By Marilyn Lester . . .

In asking Whatever Happened to That Nice Quaker Girl?, Marta Sanders answers her own question without reservation. In her new show of the same name, Sanders has created a tour de force theatrical experience—an extended monologue with perfectly curated musical selections that drive the story home. This delightful, humorous and often touching show was conceived, in part, by Sanders receiving the 2022 MAC Lifetime Achievement Award (“This Little Light of Mine,” traditional). And what a lifetime it’s been, as we come to know.

It was no surprise, then, to see Mark Nadler at the piano wearing an accompanist hat. He also directed the show and aided in Sander’s crafting of it—helping to deliver this not unexpected result of excellence, given his own recent debut of the amazing theatrical cabaret, Harts’ Desire. It turns out that Sanders and Nadler are old friends, easy to see in a common high-energy, no holds barred approach to their craft. For Sanders, that craft also encompasses a marvelous ability to connect with her audience, as well as confidence in what she has to offer. Fearlessly (of course), should she go up on a line or encounter a glitch, her insouciance about it is a lesson to all performers to acknowledge it and move on, especially with humor. 

Sanders’ opening number, “Love Is in the Air” (George Young, Harry Vanda) set up an introduction to Quakerism—a religion unfettered by dogma and heavy on personal responsibility (“A Little Bit of Good,” Kander & Ebb). How could her parents know their conversion to this sect would be perfect for their fiercely independent child?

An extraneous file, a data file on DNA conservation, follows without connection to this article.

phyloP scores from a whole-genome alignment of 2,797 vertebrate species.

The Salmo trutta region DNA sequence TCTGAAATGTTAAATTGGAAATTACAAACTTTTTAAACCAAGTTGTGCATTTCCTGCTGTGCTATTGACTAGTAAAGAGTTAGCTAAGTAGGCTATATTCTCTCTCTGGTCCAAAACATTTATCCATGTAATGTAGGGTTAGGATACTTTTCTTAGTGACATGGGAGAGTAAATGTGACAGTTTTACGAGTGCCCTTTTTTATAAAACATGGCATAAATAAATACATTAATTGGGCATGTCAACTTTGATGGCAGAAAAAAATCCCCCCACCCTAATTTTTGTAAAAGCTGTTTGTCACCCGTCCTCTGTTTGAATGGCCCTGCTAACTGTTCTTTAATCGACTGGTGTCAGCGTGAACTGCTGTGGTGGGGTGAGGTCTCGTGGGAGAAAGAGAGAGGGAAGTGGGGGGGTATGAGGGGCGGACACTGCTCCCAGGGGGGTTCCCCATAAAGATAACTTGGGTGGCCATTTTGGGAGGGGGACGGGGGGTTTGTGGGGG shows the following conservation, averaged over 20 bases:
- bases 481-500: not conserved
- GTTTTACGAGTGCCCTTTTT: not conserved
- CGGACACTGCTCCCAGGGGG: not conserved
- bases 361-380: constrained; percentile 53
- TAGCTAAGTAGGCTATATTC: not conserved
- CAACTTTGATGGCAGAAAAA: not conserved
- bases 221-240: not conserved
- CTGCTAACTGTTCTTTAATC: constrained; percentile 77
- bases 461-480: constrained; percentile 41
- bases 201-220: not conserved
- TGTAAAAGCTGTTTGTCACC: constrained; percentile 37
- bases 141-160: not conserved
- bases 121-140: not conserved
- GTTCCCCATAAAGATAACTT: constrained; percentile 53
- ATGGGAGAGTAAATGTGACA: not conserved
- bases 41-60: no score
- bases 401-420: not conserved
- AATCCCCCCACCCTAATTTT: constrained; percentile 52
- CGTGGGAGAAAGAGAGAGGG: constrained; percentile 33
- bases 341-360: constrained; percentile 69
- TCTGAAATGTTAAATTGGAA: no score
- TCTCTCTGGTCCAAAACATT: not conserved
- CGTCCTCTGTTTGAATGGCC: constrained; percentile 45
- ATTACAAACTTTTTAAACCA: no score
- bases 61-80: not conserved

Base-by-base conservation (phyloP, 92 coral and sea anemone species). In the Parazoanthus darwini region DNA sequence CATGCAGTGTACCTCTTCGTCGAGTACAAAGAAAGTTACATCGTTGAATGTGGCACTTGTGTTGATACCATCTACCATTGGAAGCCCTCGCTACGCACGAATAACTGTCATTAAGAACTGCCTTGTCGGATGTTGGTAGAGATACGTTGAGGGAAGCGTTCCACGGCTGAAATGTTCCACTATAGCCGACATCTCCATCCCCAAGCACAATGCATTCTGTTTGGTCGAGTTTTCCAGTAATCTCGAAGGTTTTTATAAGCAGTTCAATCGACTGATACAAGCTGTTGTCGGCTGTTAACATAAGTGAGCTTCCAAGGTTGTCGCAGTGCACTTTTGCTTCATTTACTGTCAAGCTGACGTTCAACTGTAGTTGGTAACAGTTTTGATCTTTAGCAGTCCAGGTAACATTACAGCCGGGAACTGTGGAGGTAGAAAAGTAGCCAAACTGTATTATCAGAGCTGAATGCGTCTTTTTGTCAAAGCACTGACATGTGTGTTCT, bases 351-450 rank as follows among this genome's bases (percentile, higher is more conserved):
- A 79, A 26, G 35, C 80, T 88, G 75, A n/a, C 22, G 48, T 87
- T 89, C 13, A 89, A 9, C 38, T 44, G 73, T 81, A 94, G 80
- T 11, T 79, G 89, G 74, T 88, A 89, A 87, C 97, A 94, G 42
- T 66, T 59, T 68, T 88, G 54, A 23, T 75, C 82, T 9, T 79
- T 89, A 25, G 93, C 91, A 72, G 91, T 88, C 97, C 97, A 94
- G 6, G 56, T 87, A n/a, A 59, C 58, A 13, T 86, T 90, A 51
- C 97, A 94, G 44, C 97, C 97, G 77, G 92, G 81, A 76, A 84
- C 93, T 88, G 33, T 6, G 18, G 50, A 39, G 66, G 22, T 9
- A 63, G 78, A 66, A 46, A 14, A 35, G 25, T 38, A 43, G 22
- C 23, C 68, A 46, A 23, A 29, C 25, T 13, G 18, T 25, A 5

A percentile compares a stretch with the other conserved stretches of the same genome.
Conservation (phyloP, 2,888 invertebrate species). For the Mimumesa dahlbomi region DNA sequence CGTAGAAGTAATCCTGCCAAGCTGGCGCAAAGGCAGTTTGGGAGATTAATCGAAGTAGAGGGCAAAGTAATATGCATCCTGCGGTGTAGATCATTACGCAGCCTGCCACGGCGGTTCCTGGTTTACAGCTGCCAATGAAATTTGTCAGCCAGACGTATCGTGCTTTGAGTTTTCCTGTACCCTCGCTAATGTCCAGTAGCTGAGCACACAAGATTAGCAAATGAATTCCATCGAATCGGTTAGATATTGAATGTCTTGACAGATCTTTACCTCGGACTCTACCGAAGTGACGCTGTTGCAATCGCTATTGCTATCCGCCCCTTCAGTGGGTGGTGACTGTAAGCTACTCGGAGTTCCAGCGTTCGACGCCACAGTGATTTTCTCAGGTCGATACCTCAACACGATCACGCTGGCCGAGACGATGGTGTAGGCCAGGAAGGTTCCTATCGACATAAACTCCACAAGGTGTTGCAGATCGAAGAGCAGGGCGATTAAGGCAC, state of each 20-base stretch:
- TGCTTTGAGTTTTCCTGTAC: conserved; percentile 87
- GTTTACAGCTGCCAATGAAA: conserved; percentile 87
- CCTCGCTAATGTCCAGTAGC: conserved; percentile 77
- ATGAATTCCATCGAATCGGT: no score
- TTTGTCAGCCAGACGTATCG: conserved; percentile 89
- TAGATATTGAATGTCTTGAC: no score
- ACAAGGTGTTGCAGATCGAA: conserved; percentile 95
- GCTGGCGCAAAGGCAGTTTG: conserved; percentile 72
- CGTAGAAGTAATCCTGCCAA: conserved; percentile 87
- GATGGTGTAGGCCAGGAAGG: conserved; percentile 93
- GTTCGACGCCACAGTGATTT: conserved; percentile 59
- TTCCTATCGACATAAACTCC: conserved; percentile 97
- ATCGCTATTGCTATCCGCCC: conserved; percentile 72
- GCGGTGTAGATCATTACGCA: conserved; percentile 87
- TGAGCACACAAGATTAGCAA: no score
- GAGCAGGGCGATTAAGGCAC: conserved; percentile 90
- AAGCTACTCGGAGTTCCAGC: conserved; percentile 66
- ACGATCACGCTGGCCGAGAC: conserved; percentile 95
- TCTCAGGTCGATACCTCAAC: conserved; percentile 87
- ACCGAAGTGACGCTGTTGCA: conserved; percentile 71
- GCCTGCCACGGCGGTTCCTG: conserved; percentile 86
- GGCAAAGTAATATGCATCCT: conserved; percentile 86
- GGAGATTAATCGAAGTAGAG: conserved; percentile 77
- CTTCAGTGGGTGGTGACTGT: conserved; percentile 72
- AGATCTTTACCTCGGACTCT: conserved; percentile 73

It turns out that Sanders had a rather exotic upbringing with her four siblings, moving frequently and spending many of her early years in South America. What emerged early on was  her uniqueness and absolute fearlessness, the main theme of Whatever Happened to… The family already had roots there via her Argentinian-born mother. An absolutely hilarious delivery of Goldilocks and the Three Bears in Spanish not only paid tribute to her mom, but showcased proficiency in Español, an asset in her “day job” as a major force (what else?) as a tour guide and tourist industry kahuna.

She relates with humor and yes, pride, that her first life achievement was working the Quaker system, musically illustrated by a fun “Sit Down, You’re Rockin’ the Boat” (Frank Loesser). Thus, she achieved her 13-year old’s desire to sing “House of the Rising Sun” (Georgia Turner, Bert Martin) at a Quaker meeting. She cut quite a wide swath on her own in South America, “Livin’ la Vida Loca” (Desmond Child, Draco Rosa) in Bogata, Columbia, innocently getting mixed up with Columbian arms dealers (“Hernando’s Hideaway,” (Jerry Ross, Richard Adler), and finding a connection to Latin music while living and studying voice in Argentina.

A fearless move to New York City in 1969 included study at the American Music and Dramatic Academy, a stint as a singing waitress at Mrs. J’s Sacred Cow, romance and a time working with strippers in the Catskills. For this she produces a glitzy mylar boa from a Quaker Oats canister and sings a robust, comic “Show Me” (Lerner & Lowe) in the voice of Julie Andrews. Meeting songwriter Carol Hall led to Sanders’ fearless Broadway debut as an original cast member of 1978’s The Best Little Whorehouse in Texas.

But the best was yet to come for the Quaker girl. In 1981, Marta married Gordon Cooper (“What Matters Most,” Dave Grusin, Marilyn and Alan Bergman), with two daughters to follow. Philosophically, she muses upon the future: who knows what it will be or what will unfold. But one thing the fearless one knows is that she’ll face it head on (“I’m Not Afraid,” Jacques Brel), a perfect summation of her life to date.

As to the trajectory of that Quaker girl, Sanders’ encore of a moving “If They Could See Me Now” (Cy Coleman, Dorothy Fields), answers the question of Whatever Happened to That Nice Quaker Girl?—at least up to now.

July 14, 2022

Photos by Conor Weiss